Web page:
"Mixed Progress" Leaves Doubt Over Future of Afghan Security

By:  Jack Kenny
12/12/2012
       
"Mixed Progress" Leaves Doubt Over Future of Afghan Security

Only one of the Afghan National Army's 23 brigades is capable of operating without U.S. or NATO military assistance, the New York Times reported, following the release Monday of a Pentagon report to Congress.

Only one of the Afghan National Army's 23 brigades is capable of operating without U.S. or NATO military assistance, the New York Times reported, following the release Monday of a Pentagon report to Congress. The Department of Defense Report on Progress Toward Security and Stability in Afghanistan tells of "mixed progress" in a war now in its 12th year since the United States and NATO forces invaded the land known as the "graveyard of empires" soon after the al Qaeda September 11, 2001 attacks on the United States.

The coalition forces quickly toppled the Taliban regime in Kabul and have since driven al Qaeda out of the country. By 2010, only 50 to 100 members of the terrorist organization remained in the country, Secretary of Defense Leon Panetta said at the time, with many finding refuge in neighboring Pakistan and other countries in the region. The ongoing battle with Taliban and other insurgents, however, has been plagued by rebel infiltration of Afghan military and police units and attacks on U.S. and NATO personnel from within the Afghan ranks. More than 37"insider attacks" on the International Security Assistance Force have taken place so far in 2012, the report said, compared to just to in 2007.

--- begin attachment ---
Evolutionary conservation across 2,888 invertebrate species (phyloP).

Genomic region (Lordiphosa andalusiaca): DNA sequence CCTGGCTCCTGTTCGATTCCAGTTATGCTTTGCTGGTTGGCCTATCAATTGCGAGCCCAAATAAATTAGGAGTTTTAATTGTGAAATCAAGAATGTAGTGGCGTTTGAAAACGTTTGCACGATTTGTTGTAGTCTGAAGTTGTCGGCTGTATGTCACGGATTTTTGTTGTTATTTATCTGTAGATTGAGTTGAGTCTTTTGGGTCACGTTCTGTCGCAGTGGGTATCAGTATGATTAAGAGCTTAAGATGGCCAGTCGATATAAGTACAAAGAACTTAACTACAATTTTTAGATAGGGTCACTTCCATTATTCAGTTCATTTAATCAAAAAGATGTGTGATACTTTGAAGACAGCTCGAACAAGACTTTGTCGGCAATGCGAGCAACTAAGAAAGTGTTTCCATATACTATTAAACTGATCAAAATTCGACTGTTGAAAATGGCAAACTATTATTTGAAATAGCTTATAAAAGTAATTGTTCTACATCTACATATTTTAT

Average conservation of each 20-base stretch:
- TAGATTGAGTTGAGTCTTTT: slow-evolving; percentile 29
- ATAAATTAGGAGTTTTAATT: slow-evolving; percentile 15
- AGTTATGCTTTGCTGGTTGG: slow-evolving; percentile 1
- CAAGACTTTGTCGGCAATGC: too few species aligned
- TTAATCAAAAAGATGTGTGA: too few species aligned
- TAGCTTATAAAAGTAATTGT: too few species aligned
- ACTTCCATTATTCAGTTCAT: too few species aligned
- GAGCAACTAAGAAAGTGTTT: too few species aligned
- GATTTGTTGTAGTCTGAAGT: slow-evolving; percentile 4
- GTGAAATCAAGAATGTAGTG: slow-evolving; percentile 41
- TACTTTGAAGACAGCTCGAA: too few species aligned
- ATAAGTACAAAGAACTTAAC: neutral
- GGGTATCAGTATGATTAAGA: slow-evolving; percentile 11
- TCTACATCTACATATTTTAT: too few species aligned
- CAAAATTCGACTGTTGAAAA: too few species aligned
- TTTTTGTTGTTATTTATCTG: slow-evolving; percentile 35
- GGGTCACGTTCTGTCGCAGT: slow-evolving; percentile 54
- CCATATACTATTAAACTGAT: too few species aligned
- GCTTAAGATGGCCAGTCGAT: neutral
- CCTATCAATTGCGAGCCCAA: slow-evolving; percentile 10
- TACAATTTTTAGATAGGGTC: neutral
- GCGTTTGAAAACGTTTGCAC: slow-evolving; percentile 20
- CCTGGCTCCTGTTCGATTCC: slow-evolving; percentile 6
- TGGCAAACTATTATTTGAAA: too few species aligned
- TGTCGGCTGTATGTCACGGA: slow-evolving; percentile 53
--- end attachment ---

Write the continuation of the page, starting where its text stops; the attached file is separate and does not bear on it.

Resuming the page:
The report, covering the six-month period of April through September of this year, says Taliban strength is declining, especially in the province of Kandahar, the organization's operational base. Insurgent attacks are increasingly taking place away from these populated centers, the report finds, with nearly half of all attacks occurring in 17 districts that contain just 5 percent of the country's population. Yet the "Taliban-led insurgency remains adaptive and determined," the report notes, "and retains the capability to emplace substantial numbers of IEDs [incendiary explosive devices] and to conduct isolated high-profile attacks." The insurgents have increasingly resorted to "asymmetric tactics," including assassinations and kidnappings in their effort to regain territory and influence the report says.

Click here to read the entire article.

Photo of Afghan National Army soldiers: AP Images

The JBS Weekly Member Update offers activism tips, new educational tools, upcoming events, and JBS perspective. Every Monday this e-newsletter will keep you informed on current action projects and offer insight into news events you won't hear from the mainstream media.
JBS Facebook JBS Twitter JBS YouTube JBS RSS Feed